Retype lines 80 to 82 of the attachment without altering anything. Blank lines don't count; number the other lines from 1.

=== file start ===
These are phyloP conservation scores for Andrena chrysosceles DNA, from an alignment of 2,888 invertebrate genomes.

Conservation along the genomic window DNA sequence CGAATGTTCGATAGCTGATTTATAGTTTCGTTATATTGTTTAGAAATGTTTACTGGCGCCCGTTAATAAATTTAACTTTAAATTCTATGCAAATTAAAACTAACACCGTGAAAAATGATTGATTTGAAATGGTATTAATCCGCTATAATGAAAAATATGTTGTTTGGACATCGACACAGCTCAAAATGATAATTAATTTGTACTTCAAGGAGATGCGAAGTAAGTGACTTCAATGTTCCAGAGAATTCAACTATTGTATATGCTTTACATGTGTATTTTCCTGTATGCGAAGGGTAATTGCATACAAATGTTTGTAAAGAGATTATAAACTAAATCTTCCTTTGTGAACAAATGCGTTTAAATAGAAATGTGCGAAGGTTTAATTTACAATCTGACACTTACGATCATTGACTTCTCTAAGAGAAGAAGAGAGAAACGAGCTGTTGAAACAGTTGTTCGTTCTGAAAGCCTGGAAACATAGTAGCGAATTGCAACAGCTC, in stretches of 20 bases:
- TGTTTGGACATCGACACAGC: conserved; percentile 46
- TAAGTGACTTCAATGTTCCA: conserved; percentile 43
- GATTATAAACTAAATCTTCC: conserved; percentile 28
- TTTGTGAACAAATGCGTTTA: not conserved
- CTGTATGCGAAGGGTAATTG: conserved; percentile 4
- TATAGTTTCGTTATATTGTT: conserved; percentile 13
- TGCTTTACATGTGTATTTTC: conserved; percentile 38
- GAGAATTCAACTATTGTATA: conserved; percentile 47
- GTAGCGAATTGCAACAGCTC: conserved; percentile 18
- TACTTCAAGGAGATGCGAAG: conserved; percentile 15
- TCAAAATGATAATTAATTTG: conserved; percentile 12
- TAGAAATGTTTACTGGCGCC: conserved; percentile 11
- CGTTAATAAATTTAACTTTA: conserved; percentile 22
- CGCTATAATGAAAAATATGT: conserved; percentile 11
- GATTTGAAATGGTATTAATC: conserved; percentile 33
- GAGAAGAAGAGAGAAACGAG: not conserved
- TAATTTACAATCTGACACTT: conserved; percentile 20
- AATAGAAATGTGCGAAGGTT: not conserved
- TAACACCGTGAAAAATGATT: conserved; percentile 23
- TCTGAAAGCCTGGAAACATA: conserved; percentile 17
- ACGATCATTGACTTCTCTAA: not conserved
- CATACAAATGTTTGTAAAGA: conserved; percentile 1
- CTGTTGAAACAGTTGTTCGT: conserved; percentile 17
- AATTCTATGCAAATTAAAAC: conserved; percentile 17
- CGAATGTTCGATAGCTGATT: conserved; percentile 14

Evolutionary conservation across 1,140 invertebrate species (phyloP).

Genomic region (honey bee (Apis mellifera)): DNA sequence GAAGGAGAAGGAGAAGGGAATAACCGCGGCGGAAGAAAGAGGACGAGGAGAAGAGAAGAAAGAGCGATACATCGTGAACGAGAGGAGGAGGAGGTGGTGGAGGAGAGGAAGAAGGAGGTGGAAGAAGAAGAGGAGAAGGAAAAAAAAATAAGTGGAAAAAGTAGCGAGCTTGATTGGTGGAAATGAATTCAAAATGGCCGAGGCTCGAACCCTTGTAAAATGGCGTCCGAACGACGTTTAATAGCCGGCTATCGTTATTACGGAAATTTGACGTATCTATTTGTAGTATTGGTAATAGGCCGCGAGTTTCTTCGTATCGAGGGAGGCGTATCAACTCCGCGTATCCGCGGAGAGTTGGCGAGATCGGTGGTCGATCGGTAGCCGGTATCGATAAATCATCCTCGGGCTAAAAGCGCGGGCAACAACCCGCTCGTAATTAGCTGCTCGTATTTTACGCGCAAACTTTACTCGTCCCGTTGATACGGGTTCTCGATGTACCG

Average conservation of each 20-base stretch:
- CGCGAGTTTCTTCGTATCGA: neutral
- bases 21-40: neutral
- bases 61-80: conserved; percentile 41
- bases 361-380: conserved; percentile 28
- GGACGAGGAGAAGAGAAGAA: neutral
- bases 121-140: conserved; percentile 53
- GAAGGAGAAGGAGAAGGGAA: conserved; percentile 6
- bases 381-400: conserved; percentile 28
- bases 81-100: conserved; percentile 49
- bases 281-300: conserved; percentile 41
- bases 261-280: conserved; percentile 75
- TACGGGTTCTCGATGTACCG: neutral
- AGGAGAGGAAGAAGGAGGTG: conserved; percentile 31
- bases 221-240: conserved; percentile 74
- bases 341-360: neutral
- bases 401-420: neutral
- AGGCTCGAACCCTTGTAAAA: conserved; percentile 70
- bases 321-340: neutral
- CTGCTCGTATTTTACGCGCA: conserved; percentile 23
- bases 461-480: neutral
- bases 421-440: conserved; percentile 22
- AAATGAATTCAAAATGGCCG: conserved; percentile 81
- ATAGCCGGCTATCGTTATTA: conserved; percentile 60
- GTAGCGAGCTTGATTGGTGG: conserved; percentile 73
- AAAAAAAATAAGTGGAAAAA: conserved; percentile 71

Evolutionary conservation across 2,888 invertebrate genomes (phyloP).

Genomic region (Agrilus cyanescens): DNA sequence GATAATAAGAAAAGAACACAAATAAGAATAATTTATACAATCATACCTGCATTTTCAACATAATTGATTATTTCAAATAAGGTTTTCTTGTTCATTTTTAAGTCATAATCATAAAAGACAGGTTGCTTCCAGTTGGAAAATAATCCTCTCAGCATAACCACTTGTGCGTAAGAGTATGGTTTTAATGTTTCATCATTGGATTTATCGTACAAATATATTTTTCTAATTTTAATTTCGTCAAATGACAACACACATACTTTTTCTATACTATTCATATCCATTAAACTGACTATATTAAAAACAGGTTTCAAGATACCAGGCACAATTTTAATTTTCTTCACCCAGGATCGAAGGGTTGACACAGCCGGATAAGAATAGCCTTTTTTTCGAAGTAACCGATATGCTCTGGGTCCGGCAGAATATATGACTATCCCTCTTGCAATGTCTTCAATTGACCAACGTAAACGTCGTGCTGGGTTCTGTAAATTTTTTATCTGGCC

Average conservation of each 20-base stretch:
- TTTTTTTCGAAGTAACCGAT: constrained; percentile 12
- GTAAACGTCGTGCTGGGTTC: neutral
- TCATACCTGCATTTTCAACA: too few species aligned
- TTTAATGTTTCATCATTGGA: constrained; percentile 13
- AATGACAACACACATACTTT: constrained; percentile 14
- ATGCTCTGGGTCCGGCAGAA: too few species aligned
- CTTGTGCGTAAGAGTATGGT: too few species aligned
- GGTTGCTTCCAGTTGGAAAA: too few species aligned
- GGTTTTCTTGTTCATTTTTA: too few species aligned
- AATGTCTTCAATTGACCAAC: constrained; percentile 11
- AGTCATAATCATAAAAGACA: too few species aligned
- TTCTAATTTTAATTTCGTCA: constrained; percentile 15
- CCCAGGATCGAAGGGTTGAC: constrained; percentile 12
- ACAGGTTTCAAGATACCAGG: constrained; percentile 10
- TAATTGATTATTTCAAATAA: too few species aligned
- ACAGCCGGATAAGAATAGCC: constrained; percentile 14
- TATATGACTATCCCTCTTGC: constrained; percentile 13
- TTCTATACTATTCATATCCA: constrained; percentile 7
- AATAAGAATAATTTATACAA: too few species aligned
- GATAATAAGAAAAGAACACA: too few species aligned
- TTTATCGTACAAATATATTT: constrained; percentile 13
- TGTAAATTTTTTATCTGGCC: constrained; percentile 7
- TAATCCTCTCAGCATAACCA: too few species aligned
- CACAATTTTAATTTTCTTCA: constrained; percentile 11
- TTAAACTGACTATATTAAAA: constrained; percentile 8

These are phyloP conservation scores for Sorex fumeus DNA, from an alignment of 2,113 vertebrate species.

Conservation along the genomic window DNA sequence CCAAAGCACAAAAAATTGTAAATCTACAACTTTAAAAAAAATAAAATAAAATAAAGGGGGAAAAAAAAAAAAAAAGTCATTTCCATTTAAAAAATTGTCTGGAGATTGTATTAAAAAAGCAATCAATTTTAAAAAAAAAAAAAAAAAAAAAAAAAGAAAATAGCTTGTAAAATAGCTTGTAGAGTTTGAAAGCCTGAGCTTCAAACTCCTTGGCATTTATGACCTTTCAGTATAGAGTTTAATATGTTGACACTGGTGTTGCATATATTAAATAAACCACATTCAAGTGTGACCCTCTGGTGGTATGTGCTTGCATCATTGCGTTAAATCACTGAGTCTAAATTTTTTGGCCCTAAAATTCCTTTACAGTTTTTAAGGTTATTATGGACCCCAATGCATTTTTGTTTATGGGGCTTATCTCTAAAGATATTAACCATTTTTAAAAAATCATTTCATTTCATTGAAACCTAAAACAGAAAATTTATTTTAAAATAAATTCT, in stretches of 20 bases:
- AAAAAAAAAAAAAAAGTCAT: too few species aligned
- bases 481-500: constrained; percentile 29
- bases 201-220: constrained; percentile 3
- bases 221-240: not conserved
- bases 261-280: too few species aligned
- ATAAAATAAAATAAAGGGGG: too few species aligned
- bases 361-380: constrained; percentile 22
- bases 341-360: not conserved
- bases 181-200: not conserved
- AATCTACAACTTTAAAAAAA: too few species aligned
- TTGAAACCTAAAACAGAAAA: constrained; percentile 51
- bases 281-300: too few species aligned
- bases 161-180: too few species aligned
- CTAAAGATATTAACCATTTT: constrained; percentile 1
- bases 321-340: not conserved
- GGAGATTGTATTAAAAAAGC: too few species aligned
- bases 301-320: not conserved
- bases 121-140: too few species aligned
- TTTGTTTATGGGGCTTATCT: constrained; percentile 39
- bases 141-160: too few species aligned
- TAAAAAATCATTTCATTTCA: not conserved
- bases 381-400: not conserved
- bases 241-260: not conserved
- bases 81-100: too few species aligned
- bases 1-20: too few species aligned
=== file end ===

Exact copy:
- TGTAAATTTTTTATCTGGCC: constrained; percentile 7
- TAATCCTCTCAGCATAACCA: too few species aligned
- CACAATTTTAATTTTCTTCA: constrained; percentile 11